It is my view that when more of the Bahamian residents develop respect and appreciation for kinds of music other than Junkanoo, we will see a decrease in the crime rate. I am not suggesting that one must like classical music. However, believe it or not, whether or not you like classical music listening to it can impact you positively. I believe there are also many forms of music that can bring discipline of mind. For example: light Jazz, light Calypso, operatic music, baroque music, traditional spirituals, southern gospel, and mush more. But when one sticks to only listening to or only appreciating one kind of music it stifles growth. This is especially true for those who only listen to unrefined performance of Junkanoo music, some forms of rap music and others like this.



Once more it is my view that the more we have people participating in or listen to the more refined music (classical, spirituals, etc.) it can impact the crime level in our country.


In an article entitled "How Classical Music Can Reduce Crime, Benefit Your Mood and Increase Your Spending" it talked about the impact of classical music on crime. Here are two paragraphs from that article: "In 2004 in London, England, the British Transport Police piped classical music into London Underground stations in some of the area's most dangerous neighborhoods. After playing the music for six months hereís what happened. Robberies were cut by 33 percent. Staff assaults decreased by 25 percent. Vandalism went down 37 percent. . . .This is not the first time that classical music has been used to deter crime. In 2001, police in West Palm Beach, Florida installed a CD player and speakers on an abandoned building in a crime-ridden neighborhood. After playing classical music -- mostly Mozart, Bach and Beethoven -- 24 hours a day for about three months, shootings, thefts, loiterers and drug deals decreased."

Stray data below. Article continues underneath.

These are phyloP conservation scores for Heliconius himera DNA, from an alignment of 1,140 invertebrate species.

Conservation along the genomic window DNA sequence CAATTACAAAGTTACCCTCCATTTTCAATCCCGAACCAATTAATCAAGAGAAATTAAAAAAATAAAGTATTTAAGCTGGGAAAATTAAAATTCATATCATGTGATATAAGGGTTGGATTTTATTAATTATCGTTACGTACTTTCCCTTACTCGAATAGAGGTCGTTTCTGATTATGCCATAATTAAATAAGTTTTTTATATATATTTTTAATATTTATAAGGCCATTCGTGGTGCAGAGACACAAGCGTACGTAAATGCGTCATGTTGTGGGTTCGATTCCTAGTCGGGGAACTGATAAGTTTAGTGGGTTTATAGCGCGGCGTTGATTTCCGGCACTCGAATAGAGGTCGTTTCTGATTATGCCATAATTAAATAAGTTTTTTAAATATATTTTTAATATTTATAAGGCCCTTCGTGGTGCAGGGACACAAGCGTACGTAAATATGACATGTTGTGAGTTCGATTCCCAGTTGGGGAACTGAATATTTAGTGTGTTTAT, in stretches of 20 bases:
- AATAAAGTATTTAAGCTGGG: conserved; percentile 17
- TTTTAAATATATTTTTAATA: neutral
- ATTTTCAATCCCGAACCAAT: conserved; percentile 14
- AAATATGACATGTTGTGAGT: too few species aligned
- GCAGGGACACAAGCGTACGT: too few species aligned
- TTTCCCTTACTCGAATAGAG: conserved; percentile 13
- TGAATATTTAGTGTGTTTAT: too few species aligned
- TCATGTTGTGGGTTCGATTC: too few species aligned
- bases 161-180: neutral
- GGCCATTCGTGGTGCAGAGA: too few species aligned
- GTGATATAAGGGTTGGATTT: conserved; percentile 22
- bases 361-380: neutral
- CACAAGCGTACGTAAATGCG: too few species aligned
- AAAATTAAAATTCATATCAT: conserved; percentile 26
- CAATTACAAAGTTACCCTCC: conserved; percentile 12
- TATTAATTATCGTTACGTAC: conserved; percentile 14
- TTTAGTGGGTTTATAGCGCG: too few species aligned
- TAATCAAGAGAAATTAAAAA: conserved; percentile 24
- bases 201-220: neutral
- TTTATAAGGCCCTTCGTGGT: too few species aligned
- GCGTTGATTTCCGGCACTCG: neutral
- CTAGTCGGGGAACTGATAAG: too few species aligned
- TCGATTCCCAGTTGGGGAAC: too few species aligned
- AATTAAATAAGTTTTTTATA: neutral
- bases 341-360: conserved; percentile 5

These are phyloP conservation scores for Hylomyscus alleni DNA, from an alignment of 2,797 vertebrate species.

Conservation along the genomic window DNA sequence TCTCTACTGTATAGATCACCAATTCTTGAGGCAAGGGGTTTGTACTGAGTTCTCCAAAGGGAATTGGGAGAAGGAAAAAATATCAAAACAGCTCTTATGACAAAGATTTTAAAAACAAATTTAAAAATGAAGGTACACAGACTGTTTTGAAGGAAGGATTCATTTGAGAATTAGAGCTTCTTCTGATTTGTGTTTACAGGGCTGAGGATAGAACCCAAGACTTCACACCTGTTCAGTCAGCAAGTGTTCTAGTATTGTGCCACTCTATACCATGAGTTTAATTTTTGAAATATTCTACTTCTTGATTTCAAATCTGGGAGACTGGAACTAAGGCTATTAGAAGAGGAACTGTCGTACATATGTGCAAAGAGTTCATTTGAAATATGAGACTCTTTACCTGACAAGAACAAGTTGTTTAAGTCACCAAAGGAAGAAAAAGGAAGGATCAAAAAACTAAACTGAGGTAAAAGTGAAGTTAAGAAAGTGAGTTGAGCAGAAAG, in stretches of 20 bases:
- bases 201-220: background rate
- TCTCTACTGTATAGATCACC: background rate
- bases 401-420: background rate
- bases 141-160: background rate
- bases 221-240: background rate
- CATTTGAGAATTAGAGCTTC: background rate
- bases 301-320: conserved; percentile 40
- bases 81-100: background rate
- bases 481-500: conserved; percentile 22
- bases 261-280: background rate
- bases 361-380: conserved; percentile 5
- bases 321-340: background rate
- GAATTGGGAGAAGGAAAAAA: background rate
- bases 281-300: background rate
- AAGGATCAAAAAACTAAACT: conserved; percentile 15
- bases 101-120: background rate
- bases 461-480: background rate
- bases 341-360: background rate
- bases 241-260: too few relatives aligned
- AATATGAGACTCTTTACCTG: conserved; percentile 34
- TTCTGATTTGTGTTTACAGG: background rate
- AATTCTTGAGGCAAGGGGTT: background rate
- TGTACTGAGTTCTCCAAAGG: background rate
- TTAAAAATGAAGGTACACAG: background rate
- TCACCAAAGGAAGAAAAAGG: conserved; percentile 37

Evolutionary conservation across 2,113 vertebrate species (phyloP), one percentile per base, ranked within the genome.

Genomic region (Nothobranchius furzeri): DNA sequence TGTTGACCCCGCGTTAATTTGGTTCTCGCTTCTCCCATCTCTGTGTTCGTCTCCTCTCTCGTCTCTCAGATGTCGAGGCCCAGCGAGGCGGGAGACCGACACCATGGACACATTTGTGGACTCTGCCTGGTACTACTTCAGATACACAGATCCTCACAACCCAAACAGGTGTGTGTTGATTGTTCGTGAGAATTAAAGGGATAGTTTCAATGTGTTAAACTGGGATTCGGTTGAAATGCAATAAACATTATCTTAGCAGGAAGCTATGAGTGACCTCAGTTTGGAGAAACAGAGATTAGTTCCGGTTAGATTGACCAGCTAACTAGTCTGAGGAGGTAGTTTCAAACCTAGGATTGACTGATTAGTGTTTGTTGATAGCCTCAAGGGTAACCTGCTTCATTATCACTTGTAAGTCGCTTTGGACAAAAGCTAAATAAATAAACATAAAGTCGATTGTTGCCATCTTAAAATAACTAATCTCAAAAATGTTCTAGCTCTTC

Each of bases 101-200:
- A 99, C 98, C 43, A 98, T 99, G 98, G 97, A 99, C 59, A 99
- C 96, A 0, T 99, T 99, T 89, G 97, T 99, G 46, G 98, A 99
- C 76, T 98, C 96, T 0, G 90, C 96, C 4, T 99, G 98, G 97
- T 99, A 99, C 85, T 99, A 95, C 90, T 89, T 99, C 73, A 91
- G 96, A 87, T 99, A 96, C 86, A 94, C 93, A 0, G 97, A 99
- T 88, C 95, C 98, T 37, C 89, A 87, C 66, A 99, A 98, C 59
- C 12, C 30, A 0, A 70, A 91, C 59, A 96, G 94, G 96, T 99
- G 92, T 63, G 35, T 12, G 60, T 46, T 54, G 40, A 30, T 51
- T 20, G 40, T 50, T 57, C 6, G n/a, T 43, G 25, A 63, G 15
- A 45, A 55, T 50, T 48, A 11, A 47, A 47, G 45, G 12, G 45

I wish that more Bahamians would get excited about classical and easy listening music. I am not asking for a decrease in Junkanoo music. Instead of am seeking for greater respect and appreciation (not necessarily to love it) for the refined forms of music. I am certain this will impact our nationís anxiety and stress levels and decrease crime.




Barrington H. Brennen is a marriage and family therapist, and board certified clinical psychotherapist, USA. Send your questions or comments to question@soencouragement.org  or write to P.O. Box CB-11045, Nassau, The Bahamas, or visit www.soencouragement.org or call 242-327-1980.